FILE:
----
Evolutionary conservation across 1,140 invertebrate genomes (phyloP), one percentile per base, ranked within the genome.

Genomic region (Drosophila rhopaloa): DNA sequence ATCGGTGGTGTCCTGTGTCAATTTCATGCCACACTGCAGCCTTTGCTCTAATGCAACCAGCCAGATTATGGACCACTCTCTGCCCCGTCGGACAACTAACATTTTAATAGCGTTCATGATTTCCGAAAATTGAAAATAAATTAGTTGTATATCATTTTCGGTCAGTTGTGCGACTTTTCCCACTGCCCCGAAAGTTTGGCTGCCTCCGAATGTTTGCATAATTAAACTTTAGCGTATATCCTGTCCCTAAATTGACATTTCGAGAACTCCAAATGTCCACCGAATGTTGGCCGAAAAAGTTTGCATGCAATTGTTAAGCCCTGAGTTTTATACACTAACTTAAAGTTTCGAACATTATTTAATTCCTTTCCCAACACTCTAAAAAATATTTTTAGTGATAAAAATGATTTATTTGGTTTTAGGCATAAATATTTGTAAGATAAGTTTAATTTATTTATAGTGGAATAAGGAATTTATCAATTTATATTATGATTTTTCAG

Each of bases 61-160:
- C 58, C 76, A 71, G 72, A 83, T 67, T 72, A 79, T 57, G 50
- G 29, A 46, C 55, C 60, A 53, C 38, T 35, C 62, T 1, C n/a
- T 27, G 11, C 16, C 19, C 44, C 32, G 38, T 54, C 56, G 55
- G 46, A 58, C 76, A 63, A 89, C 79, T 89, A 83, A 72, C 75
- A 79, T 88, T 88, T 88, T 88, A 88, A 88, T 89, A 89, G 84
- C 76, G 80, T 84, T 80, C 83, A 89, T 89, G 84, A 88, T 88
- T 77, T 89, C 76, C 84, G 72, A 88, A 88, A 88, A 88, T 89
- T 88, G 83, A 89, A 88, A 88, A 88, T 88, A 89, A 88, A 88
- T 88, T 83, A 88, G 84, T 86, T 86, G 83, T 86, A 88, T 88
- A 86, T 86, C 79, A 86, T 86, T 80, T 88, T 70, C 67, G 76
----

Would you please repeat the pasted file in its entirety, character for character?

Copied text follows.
Evolutionary conservation across 1,140 invertebrate genomes (phyloP), one percentile per base, ranked within the genome.

Genomic region (Drosophila rhopaloa): DNA sequence ATCGGTGGTGTCCTGTGTCAATTTCATGCCACACTGCAGCCTTTGCTCTAATGCAACCAGCCAGATTATGGACCACTCTCTGCCCCGTCGGACAACTAACATTTTAATAGCGTTCATGATTTCCGAAAATTGAAAATAAATTAGTTGTATATCATTTTCGGTCAGTTGTGCGACTTTTCCCACTGCCCCGAAAGTTTGGCTGCCTCCGAATGTTTGCATAATTAAACTTTAGCGTATATCCTGTCCCTAAATTGACATTTCGAGAACTCCAAATGTCCACCGAATGTTGGCCGAAAAAGTTTGCATGCAATTGTTAAGCCCTGAGTTTTATACACTAACTTAAAGTTTCGAACATTATTTAATTCCTTTCCCAACACTCTAAAAAATATTTTTAGTGATAAAAATGATTTATTTGGTTTTAGGCATAAATATTTGTAAGATAAGTTTAATTTATTTATAGTGGAATAAGGAATTTATCAATTTATATTATGATTTTTCAG

Each of bases 61-160:
- C 58, C 76, A 71, G 72, A 83, T 67, T 72, A 79, T 57, G 50
- G 29, A 46, C 55, C 60, A 53, C 38, T 35, C 62, T 1, C n/a
- T 27, G 11, C 16, C 19, C 44, C 32, G 38, T 54, C 56, G 55
- G 46, A 58, C 76, A 63, A 89, C 79, T 89, A 83, A 72, C 75
- A 79, T 88, T 88, T 88, T 88, A 88, A 88, T 89, A 89, G 84
- C 76, G 80, T 84, T 80, C 83, A 89, T 89, G 84, A 88, T 88
- T 77, T 89, C 76, C 84, G 72, A 88, A 88, A 88, A 88, T 89
- T 88, G 83, A 89, A 88, A 88, A 88, T 88, A 89, A 88, A 88
- T 88, T 83, A 88, G 84, T 86, T 86, G 83, T 86, A 88, T 88
- A 86, T 86, C 79, A 86, T 86, T 80, T 88, T 70, C 67, G 76